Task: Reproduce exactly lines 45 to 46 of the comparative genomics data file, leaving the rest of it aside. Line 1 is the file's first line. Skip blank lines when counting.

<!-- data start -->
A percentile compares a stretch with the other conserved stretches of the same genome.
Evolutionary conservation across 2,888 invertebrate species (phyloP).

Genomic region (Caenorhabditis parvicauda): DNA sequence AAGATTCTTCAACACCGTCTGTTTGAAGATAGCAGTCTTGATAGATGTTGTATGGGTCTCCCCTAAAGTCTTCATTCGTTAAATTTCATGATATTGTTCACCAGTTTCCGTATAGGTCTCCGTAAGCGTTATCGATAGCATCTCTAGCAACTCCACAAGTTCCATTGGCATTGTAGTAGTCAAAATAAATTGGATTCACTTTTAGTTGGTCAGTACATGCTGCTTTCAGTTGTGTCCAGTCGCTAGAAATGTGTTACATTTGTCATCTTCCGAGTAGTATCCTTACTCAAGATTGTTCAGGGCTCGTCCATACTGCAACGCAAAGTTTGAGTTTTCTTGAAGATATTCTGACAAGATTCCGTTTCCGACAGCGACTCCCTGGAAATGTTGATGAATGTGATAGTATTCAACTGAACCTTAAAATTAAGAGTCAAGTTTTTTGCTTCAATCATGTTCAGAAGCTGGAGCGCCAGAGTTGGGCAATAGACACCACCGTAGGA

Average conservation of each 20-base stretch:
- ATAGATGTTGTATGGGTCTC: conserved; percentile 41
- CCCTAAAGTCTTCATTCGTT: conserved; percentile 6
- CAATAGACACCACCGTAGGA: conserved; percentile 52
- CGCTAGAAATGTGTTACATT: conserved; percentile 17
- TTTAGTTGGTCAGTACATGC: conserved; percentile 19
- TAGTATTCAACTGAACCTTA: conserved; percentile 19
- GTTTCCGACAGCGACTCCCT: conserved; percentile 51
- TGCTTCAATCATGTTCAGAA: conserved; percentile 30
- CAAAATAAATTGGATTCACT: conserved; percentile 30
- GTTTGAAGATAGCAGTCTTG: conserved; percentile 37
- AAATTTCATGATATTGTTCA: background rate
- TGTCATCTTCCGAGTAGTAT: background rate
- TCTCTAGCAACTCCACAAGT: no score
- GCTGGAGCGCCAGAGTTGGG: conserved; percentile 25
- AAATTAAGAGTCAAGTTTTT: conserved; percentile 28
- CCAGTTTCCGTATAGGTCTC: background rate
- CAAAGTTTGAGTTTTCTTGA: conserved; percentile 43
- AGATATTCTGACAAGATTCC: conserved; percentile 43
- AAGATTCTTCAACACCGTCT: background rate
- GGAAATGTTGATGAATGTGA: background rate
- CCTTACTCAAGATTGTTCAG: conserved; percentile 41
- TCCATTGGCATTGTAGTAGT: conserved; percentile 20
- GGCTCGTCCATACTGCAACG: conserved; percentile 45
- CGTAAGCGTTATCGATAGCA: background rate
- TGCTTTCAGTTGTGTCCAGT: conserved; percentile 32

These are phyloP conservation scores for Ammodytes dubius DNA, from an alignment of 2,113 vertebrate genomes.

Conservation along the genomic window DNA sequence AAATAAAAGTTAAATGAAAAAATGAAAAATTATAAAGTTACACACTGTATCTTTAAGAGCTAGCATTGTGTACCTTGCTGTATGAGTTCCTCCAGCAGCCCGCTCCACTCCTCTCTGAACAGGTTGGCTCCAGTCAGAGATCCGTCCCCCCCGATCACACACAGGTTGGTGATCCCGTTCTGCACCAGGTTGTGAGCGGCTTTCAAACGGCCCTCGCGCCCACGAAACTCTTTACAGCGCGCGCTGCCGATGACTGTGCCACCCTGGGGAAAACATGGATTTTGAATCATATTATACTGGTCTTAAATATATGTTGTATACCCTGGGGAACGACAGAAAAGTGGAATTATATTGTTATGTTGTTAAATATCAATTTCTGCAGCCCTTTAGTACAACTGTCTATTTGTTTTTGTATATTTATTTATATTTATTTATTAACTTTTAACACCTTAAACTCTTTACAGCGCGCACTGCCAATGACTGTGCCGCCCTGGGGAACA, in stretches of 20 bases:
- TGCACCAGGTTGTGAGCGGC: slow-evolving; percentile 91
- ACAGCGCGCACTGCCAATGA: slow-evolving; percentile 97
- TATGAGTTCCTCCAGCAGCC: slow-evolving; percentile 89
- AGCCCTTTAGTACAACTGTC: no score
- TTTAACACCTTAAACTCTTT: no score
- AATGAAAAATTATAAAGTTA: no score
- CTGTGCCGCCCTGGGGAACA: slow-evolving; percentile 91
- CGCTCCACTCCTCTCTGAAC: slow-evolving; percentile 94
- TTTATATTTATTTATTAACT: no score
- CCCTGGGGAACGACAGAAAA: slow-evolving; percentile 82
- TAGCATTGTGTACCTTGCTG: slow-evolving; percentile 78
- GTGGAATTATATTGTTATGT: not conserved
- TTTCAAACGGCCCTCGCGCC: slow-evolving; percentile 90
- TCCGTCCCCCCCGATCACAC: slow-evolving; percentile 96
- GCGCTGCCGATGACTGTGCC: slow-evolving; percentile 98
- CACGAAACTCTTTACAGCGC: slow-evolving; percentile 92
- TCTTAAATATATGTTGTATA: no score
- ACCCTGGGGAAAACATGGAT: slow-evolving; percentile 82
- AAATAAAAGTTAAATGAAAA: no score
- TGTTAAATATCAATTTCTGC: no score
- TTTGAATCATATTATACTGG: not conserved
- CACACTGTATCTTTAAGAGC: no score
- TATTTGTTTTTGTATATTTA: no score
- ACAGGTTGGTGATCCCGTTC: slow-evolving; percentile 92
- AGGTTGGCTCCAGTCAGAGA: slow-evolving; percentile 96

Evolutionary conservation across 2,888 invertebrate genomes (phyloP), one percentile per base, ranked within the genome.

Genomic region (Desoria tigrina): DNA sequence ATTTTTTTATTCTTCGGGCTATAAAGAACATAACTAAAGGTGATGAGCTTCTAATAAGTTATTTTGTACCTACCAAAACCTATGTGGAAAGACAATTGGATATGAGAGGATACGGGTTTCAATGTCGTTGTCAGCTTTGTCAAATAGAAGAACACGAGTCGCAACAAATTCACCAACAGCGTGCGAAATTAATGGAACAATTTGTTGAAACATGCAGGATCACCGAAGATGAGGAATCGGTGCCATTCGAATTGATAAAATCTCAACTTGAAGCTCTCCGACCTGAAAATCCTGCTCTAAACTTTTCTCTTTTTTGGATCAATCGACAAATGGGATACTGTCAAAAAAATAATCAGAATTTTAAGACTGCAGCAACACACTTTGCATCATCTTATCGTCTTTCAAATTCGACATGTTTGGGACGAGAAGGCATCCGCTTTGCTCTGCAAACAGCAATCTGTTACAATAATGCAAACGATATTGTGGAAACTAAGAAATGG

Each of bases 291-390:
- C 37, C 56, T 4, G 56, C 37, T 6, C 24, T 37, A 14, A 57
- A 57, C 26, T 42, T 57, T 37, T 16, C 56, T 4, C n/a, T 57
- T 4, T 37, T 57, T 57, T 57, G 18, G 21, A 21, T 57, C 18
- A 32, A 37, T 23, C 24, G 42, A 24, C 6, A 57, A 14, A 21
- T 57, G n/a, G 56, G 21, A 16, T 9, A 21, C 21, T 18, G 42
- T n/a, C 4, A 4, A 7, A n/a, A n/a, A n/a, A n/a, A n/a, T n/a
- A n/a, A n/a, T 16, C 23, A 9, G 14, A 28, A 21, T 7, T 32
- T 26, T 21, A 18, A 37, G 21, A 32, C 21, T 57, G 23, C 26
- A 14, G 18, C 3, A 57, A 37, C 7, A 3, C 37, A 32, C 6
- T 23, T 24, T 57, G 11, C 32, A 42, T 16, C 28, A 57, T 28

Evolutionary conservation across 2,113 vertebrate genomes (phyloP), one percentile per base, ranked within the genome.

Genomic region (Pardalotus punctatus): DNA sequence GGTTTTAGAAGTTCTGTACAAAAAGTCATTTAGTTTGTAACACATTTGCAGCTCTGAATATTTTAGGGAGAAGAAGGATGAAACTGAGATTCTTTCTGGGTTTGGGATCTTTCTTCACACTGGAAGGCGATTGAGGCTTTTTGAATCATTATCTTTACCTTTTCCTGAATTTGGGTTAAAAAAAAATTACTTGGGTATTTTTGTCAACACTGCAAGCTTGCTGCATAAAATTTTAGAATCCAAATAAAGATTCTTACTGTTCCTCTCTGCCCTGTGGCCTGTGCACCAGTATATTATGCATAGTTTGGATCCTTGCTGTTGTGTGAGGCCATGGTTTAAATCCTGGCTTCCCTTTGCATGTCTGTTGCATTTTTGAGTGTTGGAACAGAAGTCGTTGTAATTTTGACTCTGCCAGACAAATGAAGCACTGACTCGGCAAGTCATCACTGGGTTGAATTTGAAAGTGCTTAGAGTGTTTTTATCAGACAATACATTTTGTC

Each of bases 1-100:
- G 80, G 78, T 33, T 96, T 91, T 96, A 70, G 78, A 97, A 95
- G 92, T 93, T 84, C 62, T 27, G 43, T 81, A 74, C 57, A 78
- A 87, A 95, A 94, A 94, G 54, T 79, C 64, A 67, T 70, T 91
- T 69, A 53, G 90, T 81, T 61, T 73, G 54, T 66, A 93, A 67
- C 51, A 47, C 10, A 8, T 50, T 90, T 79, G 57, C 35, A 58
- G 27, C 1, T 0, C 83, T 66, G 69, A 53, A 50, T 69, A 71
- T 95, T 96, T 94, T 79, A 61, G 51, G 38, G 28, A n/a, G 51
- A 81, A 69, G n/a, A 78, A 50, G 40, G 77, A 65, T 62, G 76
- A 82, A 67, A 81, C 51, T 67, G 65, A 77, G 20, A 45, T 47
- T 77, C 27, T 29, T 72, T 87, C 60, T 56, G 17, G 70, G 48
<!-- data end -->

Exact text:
- TCCGTCCCCCCCGATCACAC: slow-evolving; percentile 96
- GCGCTGCCGATGACTGTGCC: slow-evolving; percentile 98